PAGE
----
Independence in the Middle East
Southern Asia 1946.0928
Independence in the Middle East
Independence of India, Pakistan, and the states of South Asia and the Middle East (28 September 1946)
Historical Map of South & Southwest Asia
During World War II, the French had promised Syria and Lebanon independence. After the war, they attempted to revoke these promises, but finally withdrew under international pressure. Meanwhile, the British agreed to the independence of Transjordan.
British Protectorates in the Persian Gulf
The British Residency of the Persian Gulf maintained British India's influence in a number of Gulf states from the 19th Century until 1947. These states were nominally independent - and shown as such in most atlases from the period - but all signed treaties guaranteeing British control over their foreign affairs.
The Sultanate of Muscat and Oman was the only one of these states with significant international relations, having obtained trade agreements with the US and France before it signed its treaty with Britain. Maps of the time often show Trucial Oman and even Qatar as regions of Oman.
Trucial Oman was the region to the west of Oman which collectively signed treaties with Britain. The sheikhdoms of this region were often called the Trucial States, and later became the United Arab Emirates. However at this time they had little unity, with no regional council until 1952.
The British Indian Empire, also known as the British Raj, was comprised of a complex of presidencies, provinces, protectorates, and agencies. Only the top level subdivisions are shown here.
The area under direct British rule was known as British India and made up of presidencies and provinces - a presidency simply being the name for an older province.
Outside British India, but often included within the sphere of the presidencies/provinces, were the hundreds of protectorates or 'princely states'. These were indirectly ruled states, the largest being Hyderabad, Kashmir, and Mysore. The others were either collected into agencies - which might in turn contain other smaller agencies - or fell under the sway of the provinces.
Cabinet Mission to India
The United Kingdom Cabinet Mission arrives in Delhi to discuss the transfer of power from the British government to Indian leadership. Its first plan proposes a united Dominion of India with provinces grouped according to whether they had a Muslim or Hindu majority, but this is rejected by both the Indian National Congress and the Muslim League. Its second plan, dividing India to create one Hindu- and one Muslim-majority state, is also rejected.
Under pressure from Syrian nationalists, the United Kingdom, and the United States, France completes its military withdrawal from Syria on 15 April 1946. Two days later, Syrian President Shukri al-Quwatli declares the independence of the Syrian Republic.
Soviet-Iranian Oil Agreement
The Soviet Union signs the Soviet-Iranian Oil Agreement with Iran, agreeing to withdraw its troops from northwest Iran in return for a 51% oil share and influence in the Iranian government. The treaty is opposed by the United Nations. On 22 October 1947, well after the Soviet withdrawal, the Iranian Majlis rejects ratification of the agreement by 102 votes to 2.
Independence of Transjordan
On 22 March 1946 the British Government and the Emir of Transjordan sign the Treaty of London which, when ratified by both parties, will establish the full independence of Transjordan. The Treaty is ratified by Transjordan on 25 May 1946 and Transjordan officially becomes the Hashemite Kingdom of Transjordan, with Amir Abdullah becoming King. The final ratifications take place in Amman on 17 June 1946, with formal British recognition of Transjordan's independence (although some British restrictions on Transjordan's sovereignty will only be removed in March 1948).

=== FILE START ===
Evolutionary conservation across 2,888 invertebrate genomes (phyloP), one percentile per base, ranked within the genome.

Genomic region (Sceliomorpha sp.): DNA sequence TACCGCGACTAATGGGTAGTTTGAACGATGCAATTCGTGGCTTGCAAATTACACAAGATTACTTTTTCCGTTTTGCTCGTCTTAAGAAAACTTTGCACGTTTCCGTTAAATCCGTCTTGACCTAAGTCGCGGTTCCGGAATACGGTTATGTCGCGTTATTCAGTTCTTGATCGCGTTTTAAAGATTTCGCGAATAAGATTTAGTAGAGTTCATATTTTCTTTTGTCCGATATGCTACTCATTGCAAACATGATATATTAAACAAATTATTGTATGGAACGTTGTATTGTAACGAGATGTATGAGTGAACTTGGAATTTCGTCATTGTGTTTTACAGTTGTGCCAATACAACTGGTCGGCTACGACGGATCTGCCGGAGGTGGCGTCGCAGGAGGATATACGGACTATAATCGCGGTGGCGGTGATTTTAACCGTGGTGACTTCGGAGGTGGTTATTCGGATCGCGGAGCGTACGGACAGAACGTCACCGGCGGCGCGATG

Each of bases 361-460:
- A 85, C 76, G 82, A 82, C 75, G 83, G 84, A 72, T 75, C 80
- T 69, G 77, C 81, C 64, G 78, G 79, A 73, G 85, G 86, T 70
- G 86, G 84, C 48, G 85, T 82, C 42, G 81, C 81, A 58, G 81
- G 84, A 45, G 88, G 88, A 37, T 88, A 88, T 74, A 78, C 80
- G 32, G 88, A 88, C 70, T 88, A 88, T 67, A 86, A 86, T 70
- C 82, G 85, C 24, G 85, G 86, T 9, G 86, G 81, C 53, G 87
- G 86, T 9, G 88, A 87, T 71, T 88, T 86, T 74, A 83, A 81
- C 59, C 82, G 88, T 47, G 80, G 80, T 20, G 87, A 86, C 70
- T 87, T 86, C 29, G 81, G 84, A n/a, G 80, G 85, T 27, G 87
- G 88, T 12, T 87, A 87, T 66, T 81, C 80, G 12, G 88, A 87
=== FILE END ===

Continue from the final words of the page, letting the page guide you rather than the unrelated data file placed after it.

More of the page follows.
Chinese Civil War reopens
The Chinese Nationalists attack the Xuanhua Hotel region - the center of the Chinese Communist base in the North China Plain - on four fronts, marking the full-scale reopening of the Chinese Civil War after several periods of truce following the end of the Second Sino-Japanese War. The Communists, already departing from the Xuanhua Hotel region, will break through this encirclement attempt and regroup by the end of August.
A Franco-Viet Minh conference opens at Fontainebleau, France, to negotiate Vietnamese autonomy within French Indochina. The Viet Minh protest both the French formation of a separate state in Cochin China - which the French had agreed was Vietnamese - and the simultaneous conference at Da Lat in Annam - which the French decide to hold with Laos, Cambodia, and the southern Vietnamese while the Viet Minh leadership is in France. Nonetheless Viet Minh leader Ho Chi Minh agrees to sign a Franco-Vietnam Modus Vivendi, giving Vietnam autonomy in exchange for an end to fighting.
Direct Action Day
In July, following the refusal of Indian National Congress to accept the creation of Pakistan, Muslim League leader Muhammad Ali Jinnah declares 16 August as 'Direct Action Day' - a day of protest in support of a separate Muslim state. When that day arrives, Hindu-Muslim rioting breaks out across Calcutta and is only contained when the Viceroy places Bengal under direct rule on 21 August. Thousands die in the riots and many more flee the city, with unrest spreading across British India in the following months.
Anti-communist revolt in Iran
In the aftermath of the Soviet-Iranian Oil Agreement and left-wing demonstrations in Abadan, a British-armed tribal uprising breaks out in Fars against the perceived spread of communism and Soviet influence in the government. The revolt soon spreads to include the Qashqai, the Bakhtiari, and other tribes from Fars, Khuzestan, and the Gulf. Responding to tribal demands, the Iranian government forms a new cabinet on 17 October without ministers from the communist Tudeh Party.